The Sense of Order: Study in the Psychology of Decorative Art

The Sense of Order: Study in the Psychology of Decorative Art

Paperback The Wrightsman Lectures, V. 9

By (author) Leonie Gombrich, By (author) Ernst H. Gombrich, By (author) New York University

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  • Publisher: Phaidon Press Ltd
  • Format: Paperback | 412 pages
  • Dimensions: 203mm x 262mm x 28mm | 1,429g
  • Publication date: 1 January 1994
  • Publication City/Country: London
  • ISBN 10: 0714822590
  • ISBN 13: 9780714822594
  • Edition: 2, New edition
  • Edition statement: New edition
  • Illustrations note: illustrations, bibliography, index
  • Sales rank: 278,912

Product description

The Sense of Order provides a comprehensive survey of the rich history and theory of decorative art. The universal human impulse to seek order and rhythm in space and time can be seen in an astonishing range of human activities: children's play, poetry, dance, music and architecture, as well as art. Its persistent prevalence in our every activity calls for a rigorous explanation of this fascinating phenomenon in terms of our biological heritage. Professor Gombrich in this tome, which he himself regarded as his most original work, offers precisely this. His characteristic erudition and expertise signify his writings here as no less than revolutionary in our perception of art and, in turn, of our very selves. A pleasure to read, this pivotal book is as accessible as it is sophisticated, and as engaging as it is idiosyncratic.

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Author information

Sir Ernst Gombrich was one of the greatest and least conventional art historians of his age, achieving fame and distinction in three separate spheres: as a scholar, as a popularizer of art, and as a pioneer of the application of the psychology of perception to the study of art. His best-known book, The Story of Art - first published 50 years ago and now in its 16th edition - is one of the most influential books ever written about art. His books further include Art and Illusion(1979) and The Preference for the Primitive (2002), as well as a total of 11 volumes of collected essays and reviews. Gombrich was born in Vienna in 1909 and died in London in November 2001. He came to London in 1936 to work at the Warburg Institute, where he eventually became Director from 1959 until his retirement in 1976. He won numerous international honours, including a knighthood, the Order of Merit and the Goethe, Hegel and Erasmus prizes. Gifted with a powerful mind and prodigious memory, he was also an outstanding communicator, with a clear and forceful prose style. His works are models of good art-historical writing, and reflect his humanism and his deep and abiding concern with the standards and values of our cultural heritage.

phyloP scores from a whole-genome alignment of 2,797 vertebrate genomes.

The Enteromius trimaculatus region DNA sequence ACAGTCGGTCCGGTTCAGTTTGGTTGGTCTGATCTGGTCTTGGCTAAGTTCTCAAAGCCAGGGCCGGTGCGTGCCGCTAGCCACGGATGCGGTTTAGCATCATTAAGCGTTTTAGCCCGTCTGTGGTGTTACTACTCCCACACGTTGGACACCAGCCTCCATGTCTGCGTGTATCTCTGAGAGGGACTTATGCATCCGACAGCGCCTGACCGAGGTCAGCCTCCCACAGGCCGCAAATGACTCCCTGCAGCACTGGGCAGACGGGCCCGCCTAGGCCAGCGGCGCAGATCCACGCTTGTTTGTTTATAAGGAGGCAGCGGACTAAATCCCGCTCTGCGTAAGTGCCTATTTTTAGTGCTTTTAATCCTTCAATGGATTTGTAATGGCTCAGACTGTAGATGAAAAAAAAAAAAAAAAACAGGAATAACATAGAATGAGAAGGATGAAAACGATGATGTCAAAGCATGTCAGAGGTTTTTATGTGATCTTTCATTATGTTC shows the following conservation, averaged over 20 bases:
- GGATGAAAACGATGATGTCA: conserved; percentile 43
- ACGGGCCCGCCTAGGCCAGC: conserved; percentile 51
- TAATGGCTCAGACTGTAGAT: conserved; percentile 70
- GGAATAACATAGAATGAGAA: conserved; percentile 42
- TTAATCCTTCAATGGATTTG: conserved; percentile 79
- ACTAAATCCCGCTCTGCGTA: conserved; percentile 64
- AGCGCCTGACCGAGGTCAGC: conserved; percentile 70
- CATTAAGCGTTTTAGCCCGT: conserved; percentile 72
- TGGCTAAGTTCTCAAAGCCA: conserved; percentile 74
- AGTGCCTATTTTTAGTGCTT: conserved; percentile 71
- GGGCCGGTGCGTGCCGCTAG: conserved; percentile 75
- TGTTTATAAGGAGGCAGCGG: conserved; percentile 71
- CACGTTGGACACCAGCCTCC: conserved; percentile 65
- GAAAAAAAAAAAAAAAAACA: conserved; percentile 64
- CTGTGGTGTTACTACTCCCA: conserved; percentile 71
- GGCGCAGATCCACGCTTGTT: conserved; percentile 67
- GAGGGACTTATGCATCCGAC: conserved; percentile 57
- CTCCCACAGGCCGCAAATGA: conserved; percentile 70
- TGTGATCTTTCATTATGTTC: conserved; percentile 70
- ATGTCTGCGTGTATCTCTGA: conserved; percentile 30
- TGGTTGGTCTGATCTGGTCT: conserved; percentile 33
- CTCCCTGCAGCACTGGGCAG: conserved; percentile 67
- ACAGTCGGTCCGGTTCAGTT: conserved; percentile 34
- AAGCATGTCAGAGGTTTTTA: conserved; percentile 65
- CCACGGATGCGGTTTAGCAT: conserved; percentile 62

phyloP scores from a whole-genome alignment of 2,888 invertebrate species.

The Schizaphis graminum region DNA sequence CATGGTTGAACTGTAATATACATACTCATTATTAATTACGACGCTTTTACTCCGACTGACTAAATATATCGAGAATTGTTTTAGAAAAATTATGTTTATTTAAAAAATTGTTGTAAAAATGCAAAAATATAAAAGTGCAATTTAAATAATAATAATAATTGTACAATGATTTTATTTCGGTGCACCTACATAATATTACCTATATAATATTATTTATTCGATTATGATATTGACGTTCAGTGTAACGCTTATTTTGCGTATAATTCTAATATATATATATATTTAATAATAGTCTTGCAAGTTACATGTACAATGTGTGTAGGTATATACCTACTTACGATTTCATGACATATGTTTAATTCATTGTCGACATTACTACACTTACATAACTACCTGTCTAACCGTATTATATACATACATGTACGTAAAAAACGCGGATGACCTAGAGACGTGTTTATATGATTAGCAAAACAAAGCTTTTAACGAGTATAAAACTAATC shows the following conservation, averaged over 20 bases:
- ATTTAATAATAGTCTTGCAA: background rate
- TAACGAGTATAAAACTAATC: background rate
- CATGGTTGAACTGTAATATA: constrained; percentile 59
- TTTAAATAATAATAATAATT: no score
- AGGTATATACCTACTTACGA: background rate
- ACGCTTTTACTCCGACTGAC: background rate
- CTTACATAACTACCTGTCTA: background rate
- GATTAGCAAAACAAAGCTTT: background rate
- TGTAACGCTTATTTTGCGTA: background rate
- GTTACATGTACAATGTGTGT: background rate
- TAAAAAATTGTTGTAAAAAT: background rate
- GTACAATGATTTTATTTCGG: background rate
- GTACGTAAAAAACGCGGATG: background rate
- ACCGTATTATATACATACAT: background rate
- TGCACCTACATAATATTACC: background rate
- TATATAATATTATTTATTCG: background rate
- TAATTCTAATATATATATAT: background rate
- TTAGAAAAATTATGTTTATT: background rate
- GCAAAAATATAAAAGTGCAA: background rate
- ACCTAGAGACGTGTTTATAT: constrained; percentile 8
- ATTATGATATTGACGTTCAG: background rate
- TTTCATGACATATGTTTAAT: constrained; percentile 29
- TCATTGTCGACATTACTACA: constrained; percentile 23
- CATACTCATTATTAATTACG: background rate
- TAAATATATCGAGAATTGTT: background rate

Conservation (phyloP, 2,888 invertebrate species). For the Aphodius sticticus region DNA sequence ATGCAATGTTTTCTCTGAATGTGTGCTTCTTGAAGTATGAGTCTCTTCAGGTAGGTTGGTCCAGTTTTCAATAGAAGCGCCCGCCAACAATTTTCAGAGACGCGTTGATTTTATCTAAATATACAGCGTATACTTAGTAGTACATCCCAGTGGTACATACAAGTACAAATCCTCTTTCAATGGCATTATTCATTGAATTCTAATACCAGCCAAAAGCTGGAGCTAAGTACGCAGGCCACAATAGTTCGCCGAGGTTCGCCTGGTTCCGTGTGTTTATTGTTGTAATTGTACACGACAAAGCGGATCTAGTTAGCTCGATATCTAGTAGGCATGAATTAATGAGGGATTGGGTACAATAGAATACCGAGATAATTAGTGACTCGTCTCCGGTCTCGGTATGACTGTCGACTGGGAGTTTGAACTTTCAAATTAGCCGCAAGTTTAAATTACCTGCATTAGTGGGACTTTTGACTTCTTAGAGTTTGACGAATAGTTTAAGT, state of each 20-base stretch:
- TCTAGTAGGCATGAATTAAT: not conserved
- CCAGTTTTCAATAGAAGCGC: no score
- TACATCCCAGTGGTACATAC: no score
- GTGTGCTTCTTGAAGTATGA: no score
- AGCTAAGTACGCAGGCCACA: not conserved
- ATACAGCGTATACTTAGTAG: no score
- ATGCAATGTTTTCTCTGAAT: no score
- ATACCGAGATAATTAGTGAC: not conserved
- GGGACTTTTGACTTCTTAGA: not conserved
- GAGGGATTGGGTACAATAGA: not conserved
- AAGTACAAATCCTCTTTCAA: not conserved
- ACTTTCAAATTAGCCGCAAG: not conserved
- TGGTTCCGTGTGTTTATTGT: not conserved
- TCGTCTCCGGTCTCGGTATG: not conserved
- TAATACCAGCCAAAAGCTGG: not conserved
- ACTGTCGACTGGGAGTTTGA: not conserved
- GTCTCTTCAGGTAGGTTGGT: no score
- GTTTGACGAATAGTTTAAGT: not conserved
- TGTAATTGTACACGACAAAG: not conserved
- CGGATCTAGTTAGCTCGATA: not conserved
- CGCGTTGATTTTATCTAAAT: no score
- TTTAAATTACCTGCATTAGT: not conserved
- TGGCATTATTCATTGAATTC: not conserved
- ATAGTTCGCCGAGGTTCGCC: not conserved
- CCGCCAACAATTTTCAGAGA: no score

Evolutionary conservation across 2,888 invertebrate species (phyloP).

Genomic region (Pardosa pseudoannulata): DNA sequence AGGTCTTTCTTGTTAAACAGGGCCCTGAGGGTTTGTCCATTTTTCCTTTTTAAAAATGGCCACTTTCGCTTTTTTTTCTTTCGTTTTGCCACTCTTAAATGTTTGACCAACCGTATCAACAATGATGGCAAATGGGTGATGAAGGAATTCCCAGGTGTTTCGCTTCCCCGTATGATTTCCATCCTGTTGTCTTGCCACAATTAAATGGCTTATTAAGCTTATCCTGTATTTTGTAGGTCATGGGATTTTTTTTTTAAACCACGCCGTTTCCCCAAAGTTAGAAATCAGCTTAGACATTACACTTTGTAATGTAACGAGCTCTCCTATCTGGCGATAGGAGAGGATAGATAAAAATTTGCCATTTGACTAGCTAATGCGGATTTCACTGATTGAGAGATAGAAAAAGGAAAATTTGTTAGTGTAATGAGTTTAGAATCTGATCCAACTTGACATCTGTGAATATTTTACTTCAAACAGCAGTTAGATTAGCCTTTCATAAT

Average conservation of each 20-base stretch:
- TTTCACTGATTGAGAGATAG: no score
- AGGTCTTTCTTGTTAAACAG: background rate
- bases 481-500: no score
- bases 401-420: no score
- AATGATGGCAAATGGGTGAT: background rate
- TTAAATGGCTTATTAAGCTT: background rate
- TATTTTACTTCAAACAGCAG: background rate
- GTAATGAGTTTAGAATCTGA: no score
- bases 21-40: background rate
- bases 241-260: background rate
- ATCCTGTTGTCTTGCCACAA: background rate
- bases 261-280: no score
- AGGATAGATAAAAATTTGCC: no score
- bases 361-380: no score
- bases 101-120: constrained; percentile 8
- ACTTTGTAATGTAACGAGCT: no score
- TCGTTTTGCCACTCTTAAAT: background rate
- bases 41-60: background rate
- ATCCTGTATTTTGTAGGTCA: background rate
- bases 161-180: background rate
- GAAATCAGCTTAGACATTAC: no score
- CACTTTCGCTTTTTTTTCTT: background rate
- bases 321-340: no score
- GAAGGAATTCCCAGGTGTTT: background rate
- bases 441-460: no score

Review quote

'It would be hard to imagine a more intelligent discussion of the natural history of decoration and ornament.' (Jonathan Miller, The Sunday Times)

Editorial reviews

E. H. Gombrich's numerous essays and his powerful, full-length study in the psychology of pictorial representation, Art and Illusion, have nurtured a generation of art historians and stimulated research and theory well beyond art history. The Sense of Order, consummating a labor of many years and intended as a companion to Art and Illusion, carries forward the theme of the earlier book into the study of non-pictorial art - i.e., decoration. As before, Gombrich seeks to explain why different styles of artwork exist, and his explanation looks to both the inherent psychology of visual perception and to the changing tastes of culture. Deocrative art, he finds, arises from the innate sense of spatial order imposed by the mind upon phenomena. Yet this order is not simple, for it combines the attributes of economy - quick comprehensibility, simplicity, predictability, etc. - with those of intellectual enjoyment: variety, complexity, surprise. Thus the order at the heart of decoration lies between monotony and confusion; and the history of that order, several episodes of which Gombrich narrates, takes in both the "force of habit," which gives persistence to motifs, and the varieties of taste - usually allied with morality - which prompt change. Of particular interest here are Gombrich's remarks on the recurrence of classical ideals opposing rich ornament as evil - taking the rise of modernist austerity out of Victorian art criticism as an instance, and the return of ornament nowadays as the completion of a cultural cycle. Neatly divided into three sections - on the relation of theory and practice in decorative art, the psychology of perception, and the psychological history of decorative motifs - and rhetorically clear, Gombrich's book is nonetheless exceedingly difficult to comprehend fully. Gombrich is here, as he admits, working his way through a forest of ideas, facts, and images in search of a theory, rather than presenting definitive conclusions. Still, the adventure affords a superior education in the history and psychology of non-pictorial art. (Kirkus Reviews)